Accused, Kenneth Harrisson ,aged 51(left) in court Monday with his lawyer Bob Buckingham.

Accused, Kenneth Harrisson ,aged 51(left) in court Monday with his lawyer Bob Buckingham.
Photo Credit: Glenn Payette/CBC)

Sex dolls and Canadian child porn case

The case is arousing legal questions over what legally constitutes  pornography, paedophilia, freedom of expression, privacy and more.

It began four years ago when a man in Newfoundland allegedly ordered a life-like sex doll from a Japanese company.

The package was intercepted in Toronto by Canada Post who advised the Canada Border Services Agency. In turn they examined the package and later advised the Royal Newfoundland Constabulary of its contents.  The doll apparently resembled a girl wearing what might be understood to be a school uniform for someone under the age of 18. The police determined it constituted child porn under the law and arranged a “controlled delivery” to the address of the St John’s man in March of 2013.

He was subsequently charged with smuggling a sex doll, using the mail for an indecent purpose, and possession of child porn.

The accused has pleaded not guilty.

“In free society, we don’t ban things because somebody finds it icky… only if there’s actual potential harm on the line.Dr Cantor

The box police say contains the doll in question sent from Japan and intercepted by autorities as contravening Canada’s child porn laws.
The box police say contains the doll in question sent from Japan and intercepted by autorities as contravening Canada’s child porn laws. © Glenn Payette/CBC

An American reporter now covering the case notes that in the age of the internet it is now easy to order things that are legal in one country but illegal in another. She adds that under US law, the man would not be charged as no actual child was harmed or involved.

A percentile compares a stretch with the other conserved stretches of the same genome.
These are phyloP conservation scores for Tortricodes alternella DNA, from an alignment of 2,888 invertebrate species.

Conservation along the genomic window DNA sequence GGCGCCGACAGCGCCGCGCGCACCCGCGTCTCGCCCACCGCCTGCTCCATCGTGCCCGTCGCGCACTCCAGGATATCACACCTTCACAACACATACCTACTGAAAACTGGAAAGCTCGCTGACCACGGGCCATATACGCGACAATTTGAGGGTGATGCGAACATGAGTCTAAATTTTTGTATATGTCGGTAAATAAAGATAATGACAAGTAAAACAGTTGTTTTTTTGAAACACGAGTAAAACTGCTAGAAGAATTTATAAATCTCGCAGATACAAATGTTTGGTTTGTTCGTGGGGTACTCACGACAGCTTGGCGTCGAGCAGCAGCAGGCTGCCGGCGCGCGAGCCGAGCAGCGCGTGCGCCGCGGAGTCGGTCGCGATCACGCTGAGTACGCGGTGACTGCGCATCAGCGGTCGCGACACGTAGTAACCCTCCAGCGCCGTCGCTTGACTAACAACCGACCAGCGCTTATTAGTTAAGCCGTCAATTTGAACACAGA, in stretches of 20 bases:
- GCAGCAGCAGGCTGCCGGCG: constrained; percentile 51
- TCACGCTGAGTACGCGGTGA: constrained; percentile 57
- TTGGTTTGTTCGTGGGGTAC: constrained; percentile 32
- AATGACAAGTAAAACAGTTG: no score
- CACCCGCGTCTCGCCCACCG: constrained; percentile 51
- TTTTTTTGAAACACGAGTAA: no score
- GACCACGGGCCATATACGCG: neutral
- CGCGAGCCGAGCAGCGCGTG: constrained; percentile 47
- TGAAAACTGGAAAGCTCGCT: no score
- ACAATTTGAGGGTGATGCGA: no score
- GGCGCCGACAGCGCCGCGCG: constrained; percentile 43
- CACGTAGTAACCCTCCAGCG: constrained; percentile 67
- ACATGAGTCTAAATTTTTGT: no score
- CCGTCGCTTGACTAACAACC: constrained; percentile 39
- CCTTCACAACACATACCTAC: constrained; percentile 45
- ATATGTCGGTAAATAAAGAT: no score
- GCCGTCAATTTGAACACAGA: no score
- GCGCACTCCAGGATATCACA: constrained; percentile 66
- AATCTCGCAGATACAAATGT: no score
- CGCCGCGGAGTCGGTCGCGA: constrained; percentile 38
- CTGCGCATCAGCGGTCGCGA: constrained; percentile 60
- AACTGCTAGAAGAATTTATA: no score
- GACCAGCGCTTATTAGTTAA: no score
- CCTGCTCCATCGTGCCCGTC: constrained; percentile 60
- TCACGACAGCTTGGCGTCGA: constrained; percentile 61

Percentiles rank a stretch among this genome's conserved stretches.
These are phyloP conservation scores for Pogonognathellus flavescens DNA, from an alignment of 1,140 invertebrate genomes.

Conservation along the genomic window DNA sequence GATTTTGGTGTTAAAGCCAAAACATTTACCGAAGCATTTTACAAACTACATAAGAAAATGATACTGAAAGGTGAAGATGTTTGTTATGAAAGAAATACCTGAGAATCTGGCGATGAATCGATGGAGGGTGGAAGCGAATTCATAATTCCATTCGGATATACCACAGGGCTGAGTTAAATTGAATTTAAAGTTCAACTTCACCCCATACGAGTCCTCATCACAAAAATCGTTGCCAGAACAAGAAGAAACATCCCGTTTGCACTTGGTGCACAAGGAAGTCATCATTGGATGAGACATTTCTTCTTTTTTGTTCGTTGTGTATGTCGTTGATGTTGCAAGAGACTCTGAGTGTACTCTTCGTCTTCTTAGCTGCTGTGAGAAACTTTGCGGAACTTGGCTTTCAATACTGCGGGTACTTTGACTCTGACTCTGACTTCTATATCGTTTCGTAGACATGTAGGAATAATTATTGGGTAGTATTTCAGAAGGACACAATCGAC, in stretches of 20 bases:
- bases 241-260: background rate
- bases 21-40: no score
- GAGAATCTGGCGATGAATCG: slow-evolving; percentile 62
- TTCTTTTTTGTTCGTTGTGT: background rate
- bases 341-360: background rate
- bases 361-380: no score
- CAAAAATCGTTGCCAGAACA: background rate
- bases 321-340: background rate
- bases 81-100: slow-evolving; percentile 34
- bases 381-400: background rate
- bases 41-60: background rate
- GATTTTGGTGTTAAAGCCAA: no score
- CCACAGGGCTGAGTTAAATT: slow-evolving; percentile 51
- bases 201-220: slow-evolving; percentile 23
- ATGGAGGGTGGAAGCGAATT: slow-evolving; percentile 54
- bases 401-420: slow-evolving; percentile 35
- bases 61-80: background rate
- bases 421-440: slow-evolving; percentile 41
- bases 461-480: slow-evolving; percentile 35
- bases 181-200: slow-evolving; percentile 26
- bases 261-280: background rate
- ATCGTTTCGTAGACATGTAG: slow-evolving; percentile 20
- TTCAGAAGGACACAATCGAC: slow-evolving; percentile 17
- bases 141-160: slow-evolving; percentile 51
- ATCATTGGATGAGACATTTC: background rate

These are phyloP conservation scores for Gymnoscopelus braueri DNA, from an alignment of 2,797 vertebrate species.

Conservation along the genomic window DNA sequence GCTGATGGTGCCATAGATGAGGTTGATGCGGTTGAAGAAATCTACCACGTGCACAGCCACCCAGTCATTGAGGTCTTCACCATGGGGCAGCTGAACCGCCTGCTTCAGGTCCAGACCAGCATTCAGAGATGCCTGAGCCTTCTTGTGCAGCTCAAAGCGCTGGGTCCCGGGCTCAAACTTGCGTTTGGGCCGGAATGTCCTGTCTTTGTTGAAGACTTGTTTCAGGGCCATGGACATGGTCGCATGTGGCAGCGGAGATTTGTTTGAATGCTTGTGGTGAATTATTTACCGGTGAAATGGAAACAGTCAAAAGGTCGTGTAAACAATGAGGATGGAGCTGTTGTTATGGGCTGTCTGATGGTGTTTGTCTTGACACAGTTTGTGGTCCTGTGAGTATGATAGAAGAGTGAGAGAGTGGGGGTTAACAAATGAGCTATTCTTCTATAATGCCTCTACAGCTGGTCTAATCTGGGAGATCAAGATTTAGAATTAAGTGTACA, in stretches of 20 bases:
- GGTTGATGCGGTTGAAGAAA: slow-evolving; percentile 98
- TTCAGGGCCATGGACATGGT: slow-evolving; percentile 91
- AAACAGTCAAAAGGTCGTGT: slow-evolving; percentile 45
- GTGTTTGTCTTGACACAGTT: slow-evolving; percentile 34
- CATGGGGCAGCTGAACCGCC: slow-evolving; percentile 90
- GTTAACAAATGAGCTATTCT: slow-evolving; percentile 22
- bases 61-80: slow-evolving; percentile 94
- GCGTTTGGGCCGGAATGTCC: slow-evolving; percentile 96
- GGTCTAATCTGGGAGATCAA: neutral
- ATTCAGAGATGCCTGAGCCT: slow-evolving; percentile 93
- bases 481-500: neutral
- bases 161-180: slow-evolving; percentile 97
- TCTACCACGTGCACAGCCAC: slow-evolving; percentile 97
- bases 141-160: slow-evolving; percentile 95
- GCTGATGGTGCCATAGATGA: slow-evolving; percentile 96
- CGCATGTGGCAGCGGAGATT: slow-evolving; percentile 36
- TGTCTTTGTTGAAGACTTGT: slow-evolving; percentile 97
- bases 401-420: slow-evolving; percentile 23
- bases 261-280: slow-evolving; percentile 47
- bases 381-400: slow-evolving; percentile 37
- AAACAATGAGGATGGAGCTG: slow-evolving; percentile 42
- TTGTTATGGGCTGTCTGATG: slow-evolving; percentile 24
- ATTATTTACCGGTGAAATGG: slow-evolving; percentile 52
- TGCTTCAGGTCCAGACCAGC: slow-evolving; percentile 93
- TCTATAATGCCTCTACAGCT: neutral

The case which has dragged on for years, raises questions as to what constitutes paedophilia, child porn, as well as privacy issues. Under Canada’s current laws the doll would fall into the child pornography category, but appears to be the first case, at least in Atlantic Canada, that involves a 3-D object and that has gone beyond photos, literature, or audiovisual representations.

A mailing label shows the address of a Japanese company that allegedly sent the doll to Harrisson in St. John’s.
A mailing label shows the address of a Japanese company that allegedly sent the doll to Harrisson in St. John’s. Their website shows a variety of life-like dolls. © Glenn Payette/CBC

Dr. James Cantor is a paedophilia expert and University of Toronto-based researcher who specializes in the neuroscience of sex.

He thinks the law may be too wide in this case. Quoted in an article in Vice, he said, “In the instance of written fiction, drawings, or artistic works, computer renderings, or in this specific case—a three-dimensional depiction—there is no victim, there is no person being harmed. It’s just the idea that someone would find a picture of a child sexually arousing that’s disturbing to people,” said Cantor. “In free society, we don’t ban things because somebody finds it icky. We only ban it if there’s actual potential harm on the line.”

The trial  was to resume Monday but the court wanted to ban the public and media from the room when they unveiled the doll and that caused further delay regarding other questions about freedom of access to the courts.

The case was set to resume today as that issue is discussed.

Definition of “child pornography”

  • 163.1 (1) In this section, “child pornography” means
  • (a) a photographic, film, video or other visual representation, whether or not it was made by electronic or mechanical means,
  • (i) that shows a person who is or is depicted as being under the age of eighteen years and is engaged in or is depicted as engaged in explicit sexual activity, or
  • (ii) the dominant characteristic of which is the depiction, for a sexual purpose, of a sexual organ or the anal region of a person under the age of eighteen years;
  • (b) any written material, visual representation or audio recording that advocates or counsels sexual activity with a person under the age of eighteen years that would be an offence under this Act;
  • (c) any written material whose dominant characteristic is the description, for a sexual purpose, of sexual activity with a person under the age of eighteen years that would be an offence under this Act; or
  • (d) any audio recording that has as its dominant characteristic the description, presentation or representation, for a sexual purpose, of sexual activity with a person under the age of eighteen years that would be an offence under this Act.

 

Additional information – sources

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